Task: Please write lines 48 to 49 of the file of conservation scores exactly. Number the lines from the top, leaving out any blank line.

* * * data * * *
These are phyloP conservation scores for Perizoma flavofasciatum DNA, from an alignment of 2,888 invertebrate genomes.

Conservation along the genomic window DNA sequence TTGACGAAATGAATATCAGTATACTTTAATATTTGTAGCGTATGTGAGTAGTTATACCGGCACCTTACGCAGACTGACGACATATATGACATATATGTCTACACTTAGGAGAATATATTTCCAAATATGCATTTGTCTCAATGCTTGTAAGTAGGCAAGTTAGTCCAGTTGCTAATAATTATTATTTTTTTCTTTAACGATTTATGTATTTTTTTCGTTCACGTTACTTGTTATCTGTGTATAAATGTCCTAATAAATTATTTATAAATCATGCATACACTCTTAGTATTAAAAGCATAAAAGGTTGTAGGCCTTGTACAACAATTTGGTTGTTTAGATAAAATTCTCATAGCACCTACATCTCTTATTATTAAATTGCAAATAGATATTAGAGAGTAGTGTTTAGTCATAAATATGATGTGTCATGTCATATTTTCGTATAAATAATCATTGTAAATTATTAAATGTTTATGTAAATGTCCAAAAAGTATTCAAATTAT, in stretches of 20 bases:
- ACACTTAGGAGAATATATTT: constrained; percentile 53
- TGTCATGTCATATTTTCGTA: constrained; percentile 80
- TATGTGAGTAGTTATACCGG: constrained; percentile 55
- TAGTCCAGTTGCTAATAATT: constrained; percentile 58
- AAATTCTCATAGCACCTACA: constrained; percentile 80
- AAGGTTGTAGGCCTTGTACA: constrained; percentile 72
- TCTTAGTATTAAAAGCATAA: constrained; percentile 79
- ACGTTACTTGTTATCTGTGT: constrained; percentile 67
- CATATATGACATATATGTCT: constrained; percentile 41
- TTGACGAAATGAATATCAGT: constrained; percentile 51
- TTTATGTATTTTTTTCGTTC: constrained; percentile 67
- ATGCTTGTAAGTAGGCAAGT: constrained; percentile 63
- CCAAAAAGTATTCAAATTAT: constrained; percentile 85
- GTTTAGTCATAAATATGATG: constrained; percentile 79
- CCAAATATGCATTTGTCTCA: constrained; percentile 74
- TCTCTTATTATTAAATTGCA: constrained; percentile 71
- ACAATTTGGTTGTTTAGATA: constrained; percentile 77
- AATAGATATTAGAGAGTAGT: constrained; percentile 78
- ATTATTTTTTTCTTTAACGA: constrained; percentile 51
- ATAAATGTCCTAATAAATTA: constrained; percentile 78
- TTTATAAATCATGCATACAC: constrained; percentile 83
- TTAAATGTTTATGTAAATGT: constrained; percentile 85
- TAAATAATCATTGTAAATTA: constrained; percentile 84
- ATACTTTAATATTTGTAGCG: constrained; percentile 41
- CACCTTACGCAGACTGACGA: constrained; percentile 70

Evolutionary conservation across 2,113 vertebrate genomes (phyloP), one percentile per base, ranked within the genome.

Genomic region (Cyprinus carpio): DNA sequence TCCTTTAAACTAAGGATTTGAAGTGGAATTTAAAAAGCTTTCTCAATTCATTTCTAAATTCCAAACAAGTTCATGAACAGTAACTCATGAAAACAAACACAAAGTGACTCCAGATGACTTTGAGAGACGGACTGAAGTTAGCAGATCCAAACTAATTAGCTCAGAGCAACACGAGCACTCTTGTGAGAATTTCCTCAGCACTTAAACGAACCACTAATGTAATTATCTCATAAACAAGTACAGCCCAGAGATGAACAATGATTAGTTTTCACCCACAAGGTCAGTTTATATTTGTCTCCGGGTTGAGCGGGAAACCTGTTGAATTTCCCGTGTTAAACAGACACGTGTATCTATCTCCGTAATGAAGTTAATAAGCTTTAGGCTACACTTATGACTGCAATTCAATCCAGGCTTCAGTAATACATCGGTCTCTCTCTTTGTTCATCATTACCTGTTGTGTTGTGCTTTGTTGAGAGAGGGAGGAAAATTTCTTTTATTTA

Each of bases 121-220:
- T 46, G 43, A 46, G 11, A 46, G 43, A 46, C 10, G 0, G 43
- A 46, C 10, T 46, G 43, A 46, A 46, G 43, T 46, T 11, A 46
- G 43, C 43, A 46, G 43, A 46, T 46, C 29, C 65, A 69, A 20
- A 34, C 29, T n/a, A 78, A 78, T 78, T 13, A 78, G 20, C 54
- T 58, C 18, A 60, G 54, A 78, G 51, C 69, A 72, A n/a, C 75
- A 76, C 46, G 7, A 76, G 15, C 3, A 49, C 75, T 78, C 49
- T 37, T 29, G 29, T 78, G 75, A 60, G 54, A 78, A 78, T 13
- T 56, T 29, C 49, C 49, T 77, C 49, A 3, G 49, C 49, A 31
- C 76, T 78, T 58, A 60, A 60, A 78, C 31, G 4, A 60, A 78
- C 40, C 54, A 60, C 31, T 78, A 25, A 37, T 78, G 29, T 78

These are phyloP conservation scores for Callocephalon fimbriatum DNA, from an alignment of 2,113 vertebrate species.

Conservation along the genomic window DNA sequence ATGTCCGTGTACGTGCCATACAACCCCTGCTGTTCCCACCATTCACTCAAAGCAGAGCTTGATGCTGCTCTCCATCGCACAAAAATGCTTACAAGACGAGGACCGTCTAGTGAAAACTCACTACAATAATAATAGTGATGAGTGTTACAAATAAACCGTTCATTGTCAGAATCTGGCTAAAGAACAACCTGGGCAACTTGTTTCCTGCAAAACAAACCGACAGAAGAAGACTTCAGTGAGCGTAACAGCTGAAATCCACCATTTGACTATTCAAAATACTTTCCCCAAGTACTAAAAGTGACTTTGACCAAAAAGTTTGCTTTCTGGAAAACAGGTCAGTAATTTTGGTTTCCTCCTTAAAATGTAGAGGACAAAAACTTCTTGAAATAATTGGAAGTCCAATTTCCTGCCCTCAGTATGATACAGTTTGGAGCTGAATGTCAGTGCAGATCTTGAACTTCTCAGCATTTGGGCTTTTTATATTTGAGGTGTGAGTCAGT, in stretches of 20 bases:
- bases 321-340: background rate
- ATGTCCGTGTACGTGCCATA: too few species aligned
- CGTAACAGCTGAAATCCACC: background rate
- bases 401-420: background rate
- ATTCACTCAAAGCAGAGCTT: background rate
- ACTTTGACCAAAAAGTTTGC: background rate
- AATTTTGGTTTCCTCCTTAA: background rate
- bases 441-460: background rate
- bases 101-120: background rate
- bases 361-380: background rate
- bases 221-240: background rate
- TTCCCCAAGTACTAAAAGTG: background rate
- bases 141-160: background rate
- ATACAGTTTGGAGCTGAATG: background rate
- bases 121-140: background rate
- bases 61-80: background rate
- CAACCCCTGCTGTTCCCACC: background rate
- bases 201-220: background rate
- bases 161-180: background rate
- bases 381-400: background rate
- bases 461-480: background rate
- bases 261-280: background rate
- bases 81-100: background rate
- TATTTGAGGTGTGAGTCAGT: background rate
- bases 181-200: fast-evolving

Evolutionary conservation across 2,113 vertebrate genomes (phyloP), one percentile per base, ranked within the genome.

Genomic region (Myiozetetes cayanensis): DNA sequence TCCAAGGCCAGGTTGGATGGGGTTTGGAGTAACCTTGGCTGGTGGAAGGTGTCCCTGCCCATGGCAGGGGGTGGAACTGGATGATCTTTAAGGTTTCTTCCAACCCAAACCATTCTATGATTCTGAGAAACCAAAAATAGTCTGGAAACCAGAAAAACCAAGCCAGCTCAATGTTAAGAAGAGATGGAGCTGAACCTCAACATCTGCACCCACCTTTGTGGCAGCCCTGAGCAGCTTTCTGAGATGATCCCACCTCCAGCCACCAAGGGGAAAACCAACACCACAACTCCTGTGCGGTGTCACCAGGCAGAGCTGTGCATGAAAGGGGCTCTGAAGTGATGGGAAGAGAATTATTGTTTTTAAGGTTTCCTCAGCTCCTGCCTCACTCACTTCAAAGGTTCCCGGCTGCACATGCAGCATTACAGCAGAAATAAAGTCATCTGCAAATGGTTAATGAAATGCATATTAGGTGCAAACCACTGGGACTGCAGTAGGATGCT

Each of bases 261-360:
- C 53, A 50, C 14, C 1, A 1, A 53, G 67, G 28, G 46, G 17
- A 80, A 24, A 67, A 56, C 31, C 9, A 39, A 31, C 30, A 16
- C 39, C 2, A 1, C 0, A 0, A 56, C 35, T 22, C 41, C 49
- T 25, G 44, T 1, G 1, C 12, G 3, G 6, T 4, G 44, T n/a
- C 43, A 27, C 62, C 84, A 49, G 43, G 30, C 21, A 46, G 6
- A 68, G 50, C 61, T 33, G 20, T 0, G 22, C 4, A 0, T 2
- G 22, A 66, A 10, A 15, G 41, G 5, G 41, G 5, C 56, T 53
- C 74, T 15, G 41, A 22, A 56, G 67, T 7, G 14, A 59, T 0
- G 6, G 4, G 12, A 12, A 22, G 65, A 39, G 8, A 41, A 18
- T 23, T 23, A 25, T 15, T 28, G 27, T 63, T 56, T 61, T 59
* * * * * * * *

- ACTTTGACCAAAAAGTTTGC: background rate
- AATTTTGGTTTCCTCCTTAA: background rate